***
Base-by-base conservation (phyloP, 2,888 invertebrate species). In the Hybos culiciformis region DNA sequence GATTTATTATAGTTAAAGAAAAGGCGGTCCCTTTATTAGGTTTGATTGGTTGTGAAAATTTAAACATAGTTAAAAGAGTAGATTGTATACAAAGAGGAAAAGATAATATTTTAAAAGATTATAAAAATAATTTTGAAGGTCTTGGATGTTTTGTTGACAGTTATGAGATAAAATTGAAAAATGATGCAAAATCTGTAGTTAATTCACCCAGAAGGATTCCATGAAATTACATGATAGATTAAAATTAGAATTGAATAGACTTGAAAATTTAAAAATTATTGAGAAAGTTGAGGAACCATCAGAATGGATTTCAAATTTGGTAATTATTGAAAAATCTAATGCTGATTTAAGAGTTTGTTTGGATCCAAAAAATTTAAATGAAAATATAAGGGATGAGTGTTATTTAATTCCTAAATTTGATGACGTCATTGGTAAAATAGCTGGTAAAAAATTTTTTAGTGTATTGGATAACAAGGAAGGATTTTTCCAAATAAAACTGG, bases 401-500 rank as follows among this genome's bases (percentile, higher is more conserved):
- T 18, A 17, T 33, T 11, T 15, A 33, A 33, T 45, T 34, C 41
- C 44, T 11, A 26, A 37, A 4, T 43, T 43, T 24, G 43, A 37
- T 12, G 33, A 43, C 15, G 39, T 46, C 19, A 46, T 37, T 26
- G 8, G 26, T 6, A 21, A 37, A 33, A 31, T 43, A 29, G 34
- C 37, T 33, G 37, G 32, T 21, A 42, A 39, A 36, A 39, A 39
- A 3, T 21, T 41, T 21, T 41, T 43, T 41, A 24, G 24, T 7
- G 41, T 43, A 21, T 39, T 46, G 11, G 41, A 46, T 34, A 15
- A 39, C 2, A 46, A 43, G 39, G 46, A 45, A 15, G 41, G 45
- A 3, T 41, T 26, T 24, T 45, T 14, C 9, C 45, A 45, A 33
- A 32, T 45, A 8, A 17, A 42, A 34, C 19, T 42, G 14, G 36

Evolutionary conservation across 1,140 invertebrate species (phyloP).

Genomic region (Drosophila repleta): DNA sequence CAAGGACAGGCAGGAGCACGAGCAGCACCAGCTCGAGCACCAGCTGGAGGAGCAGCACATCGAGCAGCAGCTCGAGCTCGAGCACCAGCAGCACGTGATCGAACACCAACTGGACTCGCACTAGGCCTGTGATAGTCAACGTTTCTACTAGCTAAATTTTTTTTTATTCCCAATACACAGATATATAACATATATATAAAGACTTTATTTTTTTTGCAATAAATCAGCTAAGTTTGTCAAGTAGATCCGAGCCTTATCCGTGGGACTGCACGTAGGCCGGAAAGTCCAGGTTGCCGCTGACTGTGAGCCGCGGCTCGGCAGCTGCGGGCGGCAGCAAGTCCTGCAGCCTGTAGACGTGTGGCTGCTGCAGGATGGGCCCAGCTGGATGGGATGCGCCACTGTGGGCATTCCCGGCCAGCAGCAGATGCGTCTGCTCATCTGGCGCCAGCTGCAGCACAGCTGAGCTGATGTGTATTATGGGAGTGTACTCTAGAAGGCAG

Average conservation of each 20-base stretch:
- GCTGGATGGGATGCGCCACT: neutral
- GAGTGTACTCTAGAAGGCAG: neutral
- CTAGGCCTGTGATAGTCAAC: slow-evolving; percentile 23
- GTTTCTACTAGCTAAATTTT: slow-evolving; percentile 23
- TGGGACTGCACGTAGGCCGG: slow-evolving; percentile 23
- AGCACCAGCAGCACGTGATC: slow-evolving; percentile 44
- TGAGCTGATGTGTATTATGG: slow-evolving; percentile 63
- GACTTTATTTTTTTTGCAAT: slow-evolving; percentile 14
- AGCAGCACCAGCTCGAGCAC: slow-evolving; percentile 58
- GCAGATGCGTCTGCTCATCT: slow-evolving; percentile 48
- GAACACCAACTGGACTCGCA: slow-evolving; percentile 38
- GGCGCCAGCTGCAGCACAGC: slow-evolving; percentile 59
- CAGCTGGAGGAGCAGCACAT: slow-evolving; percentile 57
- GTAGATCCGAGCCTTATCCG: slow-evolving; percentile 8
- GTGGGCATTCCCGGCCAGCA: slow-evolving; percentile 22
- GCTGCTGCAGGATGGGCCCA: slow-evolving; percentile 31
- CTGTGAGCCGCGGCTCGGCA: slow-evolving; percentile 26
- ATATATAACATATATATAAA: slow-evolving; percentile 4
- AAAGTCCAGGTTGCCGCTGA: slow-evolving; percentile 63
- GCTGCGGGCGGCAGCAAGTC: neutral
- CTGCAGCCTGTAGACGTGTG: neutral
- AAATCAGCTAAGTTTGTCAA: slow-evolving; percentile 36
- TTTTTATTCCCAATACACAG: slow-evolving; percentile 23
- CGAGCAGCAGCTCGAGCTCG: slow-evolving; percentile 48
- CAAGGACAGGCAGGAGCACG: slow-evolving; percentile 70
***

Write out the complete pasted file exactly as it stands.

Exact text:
Base-by-base conservation (phyloP, 2,888 invertebrate species). In the Hybos culiciformis region DNA sequence GATTTATTATAGTTAAAGAAAAGGCGGTCCCTTTATTAGGTTTGATTGGTTGTGAAAATTTAAACATAGTTAAAAGAGTAGATTGTATACAAAGAGGAAAAGATAATATTTTAAAAGATTATAAAAATAATTTTGAAGGTCTTGGATGTTTTGTTGACAGTTATGAGATAAAATTGAAAAATGATGCAAAATCTGTAGTTAATTCACCCAGAAGGATTCCATGAAATTACATGATAGATTAAAATTAGAATTGAATAGACTTGAAAATTTAAAAATTATTGAGAAAGTTGAGGAACCATCAGAATGGATTTCAAATTTGGTAATTATTGAAAAATCTAATGCTGATTTAAGAGTTTGTTTGGATCCAAAAAATTTAAATGAAAATATAAGGGATGAGTGTTATTTAATTCCTAAATTTGATGACGTCATTGGTAAAATAGCTGGTAAAAAATTTTTTAGTGTATTGGATAACAAGGAAGGATTTTTCCAAATAAAACTGG, bases 401-500 rank as follows among this genome's bases (percentile, higher is more conserved):
- T 18, A 17, T 33, T 11, T 15, A 33, A 33, T 45, T 34, C 41
- C 44, T 11, A 26, A 37, A 4, T 43, T 43, T 24, G 43, A 37
- T 12, G 33, A 43, C 15, G 39, T 46, C 19, A 46, T 37, T 26
- G 8, G 26, T 6, A 21, A 37, A 33, A 31, T 43, A 29, G 34
- C 37, T 33, G 37, G 32, T 21, A 42, A 39, A 36, A 39, A 39
- A 3, T 21, T 41, T 21, T 41, T 43, T 41, A 24, G 24, T 7
- G 41, T 43, A 21, T 39, T 46, G 11, G 41, A 46, T 34, A 15
- A 39, C 2, A 46, A 43, G 39, G 46, A 45, A 15, G 41, G 45
- A 3, T 41, T 26, T 24, T 45, T 14, C 9, C 45, A 45, A 33
- A 32, T 45, A 8, A 17, A 42, A 34, C 19, T 42, G 14, G 36

Evolutionary conservation across 1,140 invertebrate species (phyloP).

Genomic region (Drosophila repleta): DNA sequence CAAGGACAGGCAGGAGCACGAGCAGCACCAGCTCGAGCACCAGCTGGAGGAGCAGCACATCGAGCAGCAGCTCGAGCTCGAGCACCAGCAGCACGTGATCGAACACCAACTGGACTCGCACTAGGCCTGTGATAGTCAACGTTTCTACTAGCTAAATTTTTTTTTATTCCCAATACACAGATATATAACATATATATAAAGACTTTATTTTTTTTGCAATAAATCAGCTAAGTTTGTCAAGTAGATCCGAGCCTTATCCGTGGGACTGCACGTAGGCCGGAAAGTCCAGGTTGCCGCTGACTGTGAGCCGCGGCTCGGCAGCTGCGGGCGGCAGCAAGTCCTGCAGCCTGTAGACGTGTGGCTGCTGCAGGATGGGCCCAGCTGGATGGGATGCGCCACTGTGGGCATTCCCGGCCAGCAGCAGATGCGTCTGCTCATCTGGCGCCAGCTGCAGCACAGCTGAGCTGATGTGTATTATGGGAGTGTACTCTAGAAGGCAG

Average conservation of each 20-base stretch:
- GCTGGATGGGATGCGCCACT: neutral
- GAGTGTACTCTAGAAGGCAG: neutral
- CTAGGCCTGTGATAGTCAAC: slow-evolving; percentile 23
- GTTTCTACTAGCTAAATTTT: slow-evolving; percentile 23
- TGGGACTGCACGTAGGCCGG: slow-evolving; percentile 23
- AGCACCAGCAGCACGTGATC: slow-evolving; percentile 44
- TGAGCTGATGTGTATTATGG: slow-evolving; percentile 63
- GACTTTATTTTTTTTGCAAT: slow-evolving; percentile 14
- AGCAGCACCAGCTCGAGCAC: slow-evolving; percentile 58
- GCAGATGCGTCTGCTCATCT: slow-evolving; percentile 48
- GAACACCAACTGGACTCGCA: slow-evolving; percentile 38
- GGCGCCAGCTGCAGCACAGC: slow-evolving; percentile 59
- CAGCTGGAGGAGCAGCACAT: slow-evolving; percentile 57
- GTAGATCCGAGCCTTATCCG: slow-evolving; percentile 8
- GTGGGCATTCCCGGCCAGCA: slow-evolving; percentile 22
- GCTGCTGCAGGATGGGCCCA: slow-evolving; percentile 31
- CTGTGAGCCGCGGCTCGGCA: slow-evolving; percentile 26
- ATATATAACATATATATAAA: slow-evolving; percentile 4
- AAAGTCCAGGTTGCCGCTGA: slow-evolving; percentile 63
- GCTGCGGGCGGCAGCAAGTC: neutral
- CTGCAGCCTGTAGACGTGTG: neutral
- AAATCAGCTAAGTTTGTCAA: slow-evolving; percentile 36
- TTTTTATTCCCAATACACAG: slow-evolving; percentile 23
- CGAGCAGCAGCTCGAGCTCG: slow-evolving; percentile 48
- CAAGGACAGGCAGGAGCACG: slow-evolving; percentile 70